Betcha a donut someone in management said there was a higher re-work cost in the paint line when black was used, and with no budget for that, black was quietly not offered.
                    That was certainly true with the Avantis. Because of the extra work, Avanti Black was an extra cost option later in the year.

                    Craig

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                    • #11
                      At one time I owned a 64 Cruiser that had been ordered by the Secret Service and was assigned to the White House fleet for use by one of LBJ's daughters. Black with blue interior, air conditioning, disc brakes, loaded with everything except AM/FM.
                      Skip Lackie

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                      • #12
                        Originally posted by TomB View Post
                        Thanks for the background. I own a '64 Studebaker Commander sedan that I am in the process of restoring. I had a local auto body shop take out the accumulated dings and scratches then repaint it with a clear coat in an ivory white that matched the original paint which was still visible in the trunk and engine compartment. It was originally built for a buyer in Arizona so the white original paint made sense.

                        Car colors seem so drab these days-grey, black, and silver are so common.
                        Warning! This post may be influenced by prescription meds and caffeine.

                        If I might wax a little philosophical here...(still recovering from summer crud and staying out of church this Sunday)

                        Although, this is America...(Canada and our friends "down-under" included) our heritage includes what I believe is a genetic propensity to walk to the tune of a different drummer. Think about it, with some exceptions, our ancestors got here because they couldn't get along with the known civilized world! Motivated by persecution, escape, or a sense of adventure...it is a giant decision to jump off to the great unknown.

                        Even in this population, the pressure to conform, exerts itself into our lives. This, I believe, makes for some pretty entertaining societal and social conflicts as a result. I really think that, like catching a cold, entire populations can have fits and fads bordering on whimsically embarrassing episodes of conformity (Powder Blue Leisure Suits) to insanely supporting murderous despots (Adolph Hitler, Pol Pot, Stalin).

                        For me, it is fun to look at some of these fads, that course through our society, filtered by time and 20/20 hindsight. Anybody remember "marbles?" Young boys with holes worn in their jeans at the knees, sore (and sometimes bleeding) thumb nails from endless hours of grinding away on the ground playing marbles "for keeps." Then came the YO YO...after that...the hula hoop.

                        I remember when nearly all auto upholstery looked like the striped suits worn by gangsters. Car colors are no different. One thing that has improved greatly is paint formulation. Back when most cars were thought of "worn out" at 50,000 miles, certain color paints wouldn't survive their first year without serious deterioration. These new paints offer an expanded opportunity for us to embarrass ourselves later in life when an old video surfaces. Let's hope that cars painted in bold plaid... and, pink kilts for men don't become the next big fads of our lifetime!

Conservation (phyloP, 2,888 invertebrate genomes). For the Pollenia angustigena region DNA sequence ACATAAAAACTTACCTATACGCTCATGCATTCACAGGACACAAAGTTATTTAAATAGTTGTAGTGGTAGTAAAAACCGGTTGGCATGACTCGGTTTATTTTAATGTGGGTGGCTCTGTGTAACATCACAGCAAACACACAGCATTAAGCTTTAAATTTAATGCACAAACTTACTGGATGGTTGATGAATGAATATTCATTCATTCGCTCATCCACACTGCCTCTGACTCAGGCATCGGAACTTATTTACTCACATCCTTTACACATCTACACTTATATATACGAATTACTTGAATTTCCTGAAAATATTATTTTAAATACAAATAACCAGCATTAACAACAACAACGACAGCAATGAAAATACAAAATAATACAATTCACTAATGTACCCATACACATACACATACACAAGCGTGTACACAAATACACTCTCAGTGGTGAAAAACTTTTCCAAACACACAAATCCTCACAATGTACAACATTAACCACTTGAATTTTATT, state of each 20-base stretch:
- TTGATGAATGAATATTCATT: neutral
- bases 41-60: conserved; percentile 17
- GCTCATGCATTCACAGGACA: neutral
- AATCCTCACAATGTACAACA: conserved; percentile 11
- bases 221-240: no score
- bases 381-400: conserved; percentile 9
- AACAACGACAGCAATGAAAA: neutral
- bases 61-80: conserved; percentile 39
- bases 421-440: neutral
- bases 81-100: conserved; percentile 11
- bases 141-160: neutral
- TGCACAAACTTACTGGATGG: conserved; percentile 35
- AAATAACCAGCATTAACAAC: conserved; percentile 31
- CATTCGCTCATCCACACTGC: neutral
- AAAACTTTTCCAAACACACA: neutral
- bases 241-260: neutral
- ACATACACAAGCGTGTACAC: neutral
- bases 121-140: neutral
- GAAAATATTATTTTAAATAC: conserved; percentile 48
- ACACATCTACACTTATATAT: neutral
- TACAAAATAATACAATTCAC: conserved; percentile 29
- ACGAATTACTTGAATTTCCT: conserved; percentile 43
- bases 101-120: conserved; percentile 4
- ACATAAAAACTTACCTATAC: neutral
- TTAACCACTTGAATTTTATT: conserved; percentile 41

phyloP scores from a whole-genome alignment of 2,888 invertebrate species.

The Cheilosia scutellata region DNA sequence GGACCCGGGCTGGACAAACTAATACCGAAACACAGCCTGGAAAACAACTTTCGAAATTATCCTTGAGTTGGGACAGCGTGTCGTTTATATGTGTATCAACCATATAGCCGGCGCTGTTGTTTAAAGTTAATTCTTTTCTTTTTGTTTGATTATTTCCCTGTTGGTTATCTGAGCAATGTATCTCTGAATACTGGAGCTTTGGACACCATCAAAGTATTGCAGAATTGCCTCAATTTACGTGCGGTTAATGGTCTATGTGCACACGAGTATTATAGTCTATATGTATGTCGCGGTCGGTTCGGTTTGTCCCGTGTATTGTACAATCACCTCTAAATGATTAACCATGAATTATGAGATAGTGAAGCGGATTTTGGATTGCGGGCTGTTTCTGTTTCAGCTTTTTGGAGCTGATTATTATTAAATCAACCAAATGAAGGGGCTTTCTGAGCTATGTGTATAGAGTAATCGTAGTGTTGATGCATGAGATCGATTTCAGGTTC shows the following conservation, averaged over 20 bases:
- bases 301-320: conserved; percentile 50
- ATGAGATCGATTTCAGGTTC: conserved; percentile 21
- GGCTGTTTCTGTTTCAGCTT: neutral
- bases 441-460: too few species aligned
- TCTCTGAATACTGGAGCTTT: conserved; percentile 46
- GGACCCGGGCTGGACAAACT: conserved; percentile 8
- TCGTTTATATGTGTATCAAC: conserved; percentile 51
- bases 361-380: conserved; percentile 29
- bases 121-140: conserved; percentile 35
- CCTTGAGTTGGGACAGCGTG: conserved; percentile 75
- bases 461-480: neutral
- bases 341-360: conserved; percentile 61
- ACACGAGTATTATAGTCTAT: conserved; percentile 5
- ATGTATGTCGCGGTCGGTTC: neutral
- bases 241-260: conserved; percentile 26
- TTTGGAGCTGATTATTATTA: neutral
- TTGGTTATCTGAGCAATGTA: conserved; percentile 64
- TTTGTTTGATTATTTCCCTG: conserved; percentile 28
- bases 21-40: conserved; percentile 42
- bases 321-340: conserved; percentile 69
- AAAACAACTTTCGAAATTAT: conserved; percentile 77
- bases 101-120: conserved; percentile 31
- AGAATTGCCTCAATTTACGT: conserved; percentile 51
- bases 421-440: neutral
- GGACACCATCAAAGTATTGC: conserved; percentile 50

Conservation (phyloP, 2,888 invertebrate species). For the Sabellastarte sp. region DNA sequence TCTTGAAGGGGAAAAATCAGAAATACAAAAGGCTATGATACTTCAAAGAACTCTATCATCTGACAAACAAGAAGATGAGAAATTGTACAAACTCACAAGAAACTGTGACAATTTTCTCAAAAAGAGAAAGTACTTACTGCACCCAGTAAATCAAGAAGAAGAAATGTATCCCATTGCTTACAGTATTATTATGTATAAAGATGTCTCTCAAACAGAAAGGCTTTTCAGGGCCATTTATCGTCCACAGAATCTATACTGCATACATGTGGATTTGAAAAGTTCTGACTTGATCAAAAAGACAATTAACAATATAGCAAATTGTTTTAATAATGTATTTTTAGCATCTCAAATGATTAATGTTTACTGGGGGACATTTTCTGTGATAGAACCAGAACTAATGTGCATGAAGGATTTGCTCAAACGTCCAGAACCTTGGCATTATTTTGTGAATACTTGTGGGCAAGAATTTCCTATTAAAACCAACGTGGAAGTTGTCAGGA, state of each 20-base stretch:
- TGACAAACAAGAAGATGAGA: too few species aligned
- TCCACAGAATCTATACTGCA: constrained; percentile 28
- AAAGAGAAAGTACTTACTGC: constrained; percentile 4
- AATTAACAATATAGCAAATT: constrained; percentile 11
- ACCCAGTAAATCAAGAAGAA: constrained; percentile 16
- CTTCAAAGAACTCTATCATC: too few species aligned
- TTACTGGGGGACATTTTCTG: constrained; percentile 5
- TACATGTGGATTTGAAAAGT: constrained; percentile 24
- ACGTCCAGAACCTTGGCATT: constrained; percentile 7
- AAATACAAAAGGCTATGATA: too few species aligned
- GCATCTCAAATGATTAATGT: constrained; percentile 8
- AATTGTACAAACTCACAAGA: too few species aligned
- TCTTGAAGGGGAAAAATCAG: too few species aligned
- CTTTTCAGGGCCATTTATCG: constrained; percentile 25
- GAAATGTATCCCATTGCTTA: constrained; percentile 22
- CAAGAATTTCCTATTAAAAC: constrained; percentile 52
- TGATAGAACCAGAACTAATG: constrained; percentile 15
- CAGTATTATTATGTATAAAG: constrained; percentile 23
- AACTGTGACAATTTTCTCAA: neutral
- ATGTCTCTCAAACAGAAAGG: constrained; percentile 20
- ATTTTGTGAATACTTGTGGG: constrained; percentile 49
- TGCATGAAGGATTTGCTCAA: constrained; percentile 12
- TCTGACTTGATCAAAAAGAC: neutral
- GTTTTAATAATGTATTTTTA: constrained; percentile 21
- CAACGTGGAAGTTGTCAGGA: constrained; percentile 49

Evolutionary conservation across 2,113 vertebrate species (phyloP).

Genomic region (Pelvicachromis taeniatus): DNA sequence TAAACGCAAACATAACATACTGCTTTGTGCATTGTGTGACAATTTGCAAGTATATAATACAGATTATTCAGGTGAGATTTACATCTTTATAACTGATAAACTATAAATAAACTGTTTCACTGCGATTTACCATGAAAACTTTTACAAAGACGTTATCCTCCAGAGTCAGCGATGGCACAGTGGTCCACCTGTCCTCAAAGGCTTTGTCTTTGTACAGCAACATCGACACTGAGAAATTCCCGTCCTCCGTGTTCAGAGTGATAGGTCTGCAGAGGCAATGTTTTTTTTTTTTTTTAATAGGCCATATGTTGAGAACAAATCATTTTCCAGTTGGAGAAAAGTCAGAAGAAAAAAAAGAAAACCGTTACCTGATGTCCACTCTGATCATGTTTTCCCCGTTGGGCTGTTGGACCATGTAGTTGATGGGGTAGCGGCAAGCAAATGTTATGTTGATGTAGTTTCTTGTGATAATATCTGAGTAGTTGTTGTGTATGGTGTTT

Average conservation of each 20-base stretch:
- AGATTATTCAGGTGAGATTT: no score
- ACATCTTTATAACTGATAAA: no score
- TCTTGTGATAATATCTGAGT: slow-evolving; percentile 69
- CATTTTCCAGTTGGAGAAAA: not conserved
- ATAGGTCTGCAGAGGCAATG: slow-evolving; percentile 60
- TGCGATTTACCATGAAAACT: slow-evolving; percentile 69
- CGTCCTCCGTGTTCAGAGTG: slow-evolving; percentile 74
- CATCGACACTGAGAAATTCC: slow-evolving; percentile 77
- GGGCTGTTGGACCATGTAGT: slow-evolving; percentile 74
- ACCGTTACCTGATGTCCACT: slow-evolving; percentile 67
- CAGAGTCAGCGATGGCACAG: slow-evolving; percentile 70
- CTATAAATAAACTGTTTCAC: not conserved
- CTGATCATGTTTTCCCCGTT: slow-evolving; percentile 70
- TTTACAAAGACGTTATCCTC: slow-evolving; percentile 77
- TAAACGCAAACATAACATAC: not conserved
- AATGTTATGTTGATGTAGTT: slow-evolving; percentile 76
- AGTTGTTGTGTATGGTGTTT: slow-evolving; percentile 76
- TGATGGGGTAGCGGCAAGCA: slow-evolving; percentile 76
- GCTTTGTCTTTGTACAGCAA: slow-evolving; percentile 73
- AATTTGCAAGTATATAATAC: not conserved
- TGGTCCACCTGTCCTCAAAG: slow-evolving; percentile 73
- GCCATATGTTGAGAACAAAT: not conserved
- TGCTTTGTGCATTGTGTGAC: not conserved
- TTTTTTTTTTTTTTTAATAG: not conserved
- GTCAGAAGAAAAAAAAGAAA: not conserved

In historical terms, more established, homogenous societies may be more predictable...but...us folks of diverse, questionable, possible reprobate heritage...provide some pretty entertaining stuff.

                        Stay tuned...the drab cars of today may merely be a calm interlude 'till the next fad wave hits.
                        John Clary
                        Greer, SC

                        SDC member since 1975

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                        • #13
                          My '55 President Speedster was ordered from the factory by a doctor who lived in Newburyport, Massachusetts. He requested the car be painted solid Velvet Black. I've wondered if He did this simply because He liked black,
                          OR if He wanted to buy a new Speedster,...but felt He had to conform to the typical 'all black' doctors car. (Remember doctors making house calls and showing up in their big black Buicks? Oh oh.....come to think of it......
                          funeral directors did the same thing!!!!!

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                          • #14
                            Originally posted by Milaca View Post
                            From what I have seen, black was the most popular color for 1962 GT Hawks. I do agree that black is very seldom seen on the 1964 to '66 cars.
                            In all the GT hawks that I have owner and there has been many I have only had one black 62, more whites than any and only 2 black 63 and of the 6 or 7 64's most were also white and no blacks the one black 62 I still own just altered.

                            Candbstudebakers
                            Castro Valley,
                            California


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                            • #15
                              Originally posted by Milaca View Post
                              From what I have seen, black was the most popular color for 1962 GT Hawks. I do agree that black is very seldom seen on the 1964 to '66 cars.
                              If anyone looking at 62 Hawks didn't know any better, they would think 3 in 4 was painted black...